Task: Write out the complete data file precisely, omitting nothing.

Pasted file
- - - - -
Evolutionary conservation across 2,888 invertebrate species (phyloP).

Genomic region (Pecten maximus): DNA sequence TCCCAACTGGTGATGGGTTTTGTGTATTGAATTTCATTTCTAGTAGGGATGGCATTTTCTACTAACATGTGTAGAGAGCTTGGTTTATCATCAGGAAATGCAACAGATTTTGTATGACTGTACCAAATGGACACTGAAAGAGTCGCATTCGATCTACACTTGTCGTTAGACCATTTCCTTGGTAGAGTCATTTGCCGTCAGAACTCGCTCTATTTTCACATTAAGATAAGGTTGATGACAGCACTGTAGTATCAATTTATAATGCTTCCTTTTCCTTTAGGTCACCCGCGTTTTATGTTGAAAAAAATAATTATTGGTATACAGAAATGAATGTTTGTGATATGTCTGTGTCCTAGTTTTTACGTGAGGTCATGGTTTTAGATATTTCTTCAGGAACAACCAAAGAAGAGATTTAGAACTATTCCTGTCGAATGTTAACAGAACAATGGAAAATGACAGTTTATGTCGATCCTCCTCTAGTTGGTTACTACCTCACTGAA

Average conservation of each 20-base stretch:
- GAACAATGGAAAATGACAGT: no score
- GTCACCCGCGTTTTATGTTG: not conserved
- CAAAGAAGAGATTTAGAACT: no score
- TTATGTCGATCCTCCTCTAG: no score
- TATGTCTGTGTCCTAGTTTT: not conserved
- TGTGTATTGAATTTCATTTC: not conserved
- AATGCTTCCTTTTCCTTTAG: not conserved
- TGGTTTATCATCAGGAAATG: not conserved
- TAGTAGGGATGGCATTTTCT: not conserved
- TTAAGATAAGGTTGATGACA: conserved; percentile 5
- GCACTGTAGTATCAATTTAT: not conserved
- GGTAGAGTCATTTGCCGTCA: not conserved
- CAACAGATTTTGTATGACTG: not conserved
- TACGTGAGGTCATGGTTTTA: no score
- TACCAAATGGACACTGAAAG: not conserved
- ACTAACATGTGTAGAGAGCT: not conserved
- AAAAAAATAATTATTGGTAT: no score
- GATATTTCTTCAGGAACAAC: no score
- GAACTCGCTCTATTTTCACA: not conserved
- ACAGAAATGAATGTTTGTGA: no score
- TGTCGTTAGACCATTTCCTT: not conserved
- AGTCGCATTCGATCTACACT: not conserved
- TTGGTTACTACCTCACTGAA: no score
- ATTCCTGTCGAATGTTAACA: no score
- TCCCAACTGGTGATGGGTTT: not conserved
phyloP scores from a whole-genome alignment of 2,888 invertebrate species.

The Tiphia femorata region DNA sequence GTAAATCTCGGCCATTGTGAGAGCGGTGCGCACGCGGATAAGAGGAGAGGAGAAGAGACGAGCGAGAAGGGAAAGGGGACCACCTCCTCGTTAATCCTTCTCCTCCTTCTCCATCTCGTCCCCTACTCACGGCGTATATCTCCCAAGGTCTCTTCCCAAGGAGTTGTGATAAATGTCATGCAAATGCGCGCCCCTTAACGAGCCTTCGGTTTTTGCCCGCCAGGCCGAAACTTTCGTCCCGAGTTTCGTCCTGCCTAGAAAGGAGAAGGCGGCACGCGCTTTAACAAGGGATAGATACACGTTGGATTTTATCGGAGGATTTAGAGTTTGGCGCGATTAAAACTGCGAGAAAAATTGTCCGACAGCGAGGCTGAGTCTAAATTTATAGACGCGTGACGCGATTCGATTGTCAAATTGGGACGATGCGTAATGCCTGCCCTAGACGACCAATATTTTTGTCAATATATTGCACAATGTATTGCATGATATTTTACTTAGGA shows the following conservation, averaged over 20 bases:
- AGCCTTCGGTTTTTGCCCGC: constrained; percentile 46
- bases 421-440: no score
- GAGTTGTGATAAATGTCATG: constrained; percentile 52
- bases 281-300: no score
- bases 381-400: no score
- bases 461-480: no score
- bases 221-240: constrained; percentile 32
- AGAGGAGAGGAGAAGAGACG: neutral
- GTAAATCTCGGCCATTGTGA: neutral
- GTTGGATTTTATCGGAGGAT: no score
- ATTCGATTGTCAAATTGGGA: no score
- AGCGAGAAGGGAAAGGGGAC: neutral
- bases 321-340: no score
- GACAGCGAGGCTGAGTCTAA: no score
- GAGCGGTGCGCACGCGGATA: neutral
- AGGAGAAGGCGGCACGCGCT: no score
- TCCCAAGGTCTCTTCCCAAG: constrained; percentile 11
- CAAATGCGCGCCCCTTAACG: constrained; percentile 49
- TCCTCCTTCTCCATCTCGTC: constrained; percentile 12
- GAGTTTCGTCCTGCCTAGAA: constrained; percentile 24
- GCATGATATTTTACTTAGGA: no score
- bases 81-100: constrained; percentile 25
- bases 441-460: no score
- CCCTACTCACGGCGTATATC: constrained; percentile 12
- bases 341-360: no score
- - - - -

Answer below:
Evolutionary conservation across 2,888 invertebrate species (phyloP).

Genomic region (Pecten maximus): DNA sequence TCCCAACTGGTGATGGGTTTTGTGTATTGAATTTCATTTCTAGTAGGGATGGCATTTTCTACTAACATGTGTAGAGAGCTTGGTTTATCATCAGGAAATGCAACAGATTTTGTATGACTGTACCAAATGGACACTGAAAGAGTCGCATTCGATCTACACTTGTCGTTAGACCATTTCCTTGGTAGAGTCATTTGCCGTCAGAACTCGCTCTATTTTCACATTAAGATAAGGTTGATGACAGCACTGTAGTATCAATTTATAATGCTTCCTTTTCCTTTAGGTCACCCGCGTTTTATGTTGAAAAAAATAATTATTGGTATACAGAAATGAATGTTTGTGATATGTCTGTGTCCTAGTTTTTACGTGAGGTCATGGTTTTAGATATTTCTTCAGGAACAACCAAAGAAGAGATTTAGAACTATTCCTGTCGAATGTTAACAGAACAATGGAAAATGACAGTTTATGTCGATCCTCCTCTAGTTGGTTACTACCTCACTGAA

Average conservation of each 20-base stretch:
- GAACAATGGAAAATGACAGT: no score
- GTCACCCGCGTTTTATGTTG: not conserved
- CAAAGAAGAGATTTAGAACT: no score
- TTATGTCGATCCTCCTCTAG: no score
- TATGTCTGTGTCCTAGTTTT: not conserved
- TGTGTATTGAATTTCATTTC: not conserved
- AATGCTTCCTTTTCCTTTAG: not conserved
- TGGTTTATCATCAGGAAATG: not conserved
- TAGTAGGGATGGCATTTTCT: not conserved
- TTAAGATAAGGTTGATGACA: conserved; percentile 5
- GCACTGTAGTATCAATTTAT: not conserved
- GGTAGAGTCATTTGCCGTCA: not conserved
- CAACAGATTTTGTATGACTG: not conserved
- TACGTGAGGTCATGGTTTTA: no score
- TACCAAATGGACACTGAAAG: not conserved
- ACTAACATGTGTAGAGAGCT: not conserved
- AAAAAAATAATTATTGGTAT: no score
- GATATTTCTTCAGGAACAAC: no score
- GAACTCGCTCTATTTTCACA: not conserved
- ACAGAAATGAATGTTTGTGA: no score
- TGTCGTTAGACCATTTCCTT: not conserved
- AGTCGCATTCGATCTACACT: not conserved
- TTGGTTACTACCTCACTGAA: no score
- ATTCCTGTCGAATGTTAACA: no score
- TCCCAACTGGTGATGGGTTT: not conserved
phyloP scores from a whole-genome alignment of 2,888 invertebrate species.

The Tiphia femorata region DNA sequence GTAAATCTCGGCCATTGTGAGAGCGGTGCGCACGCGGATAAGAGGAGAGGAGAAGAGACGAGCGAGAAGGGAAAGGGGACCACCTCCTCGTTAATCCTTCTCCTCCTTCTCCATCTCGTCCCCTACTCACGGCGTATATCTCCCAAGGTCTCTTCCCAAGGAGTTGTGATAAATGTCATGCAAATGCGCGCCCCTTAACGAGCCTTCGGTTTTTGCCCGCCAGGCCGAAACTTTCGTCCCGAGTTTCGTCCTGCCTAGAAAGGAGAAGGCGGCACGCGCTTTAACAAGGGATAGATACACGTTGGATTTTATCGGAGGATTTAGAGTTTGGCGCGATTAAAACTGCGAGAAAAATTGTCCGACAGCGAGGCTGAGTCTAAATTTATAGACGCGTGACGCGATTCGATTGTCAAATTGGGACGATGCGTAATGCCTGCCCTAGACGACCAATATTTTTGTCAATATATTGCACAATGTATTGCATGATATTTTACTTAGGA shows the following conservation, averaged over 20 bases:
- AGCCTTCGGTTTTTGCCCGC: constrained; percentile 46
- bases 421-440: no score
- GAGTTGTGATAAATGTCATG: constrained; percentile 52
- bases 281-300: no score
- bases 381-400: no score
- bases 461-480: no score
- bases 221-240: constrained; percentile 32
- AGAGGAGAGGAGAAGAGACG: neutral
- GTAAATCTCGGCCATTGTGA: neutral
- GTTGGATTTTATCGGAGGAT: no score
- ATTCGATTGTCAAATTGGGA: no score
- AGCGAGAAGGGAAAGGGGAC: neutral
- bases 321-340: no score
- GACAGCGAGGCTGAGTCTAA: no score
- GAGCGGTGCGCACGCGGATA: neutral
- AGGAGAAGGCGGCACGCGCT: no score
- TCCCAAGGTCTCTTCCCAAG: constrained; percentile 11
- CAAATGCGCGCCCCTTAACG: constrained; percentile 49
- TCCTCCTTCTCCATCTCGTC: constrained; percentile 12
- GAGTTTCGTCCTGCCTAGAA: constrained; percentile 24
- GCATGATATTTTACTTAGGA: no score
- bases 81-100: constrained; percentile 25
- bases 441-460: no score
- CCCTACTCACGGCGTATATC: constrained; percentile 12
- bases 341-360: no score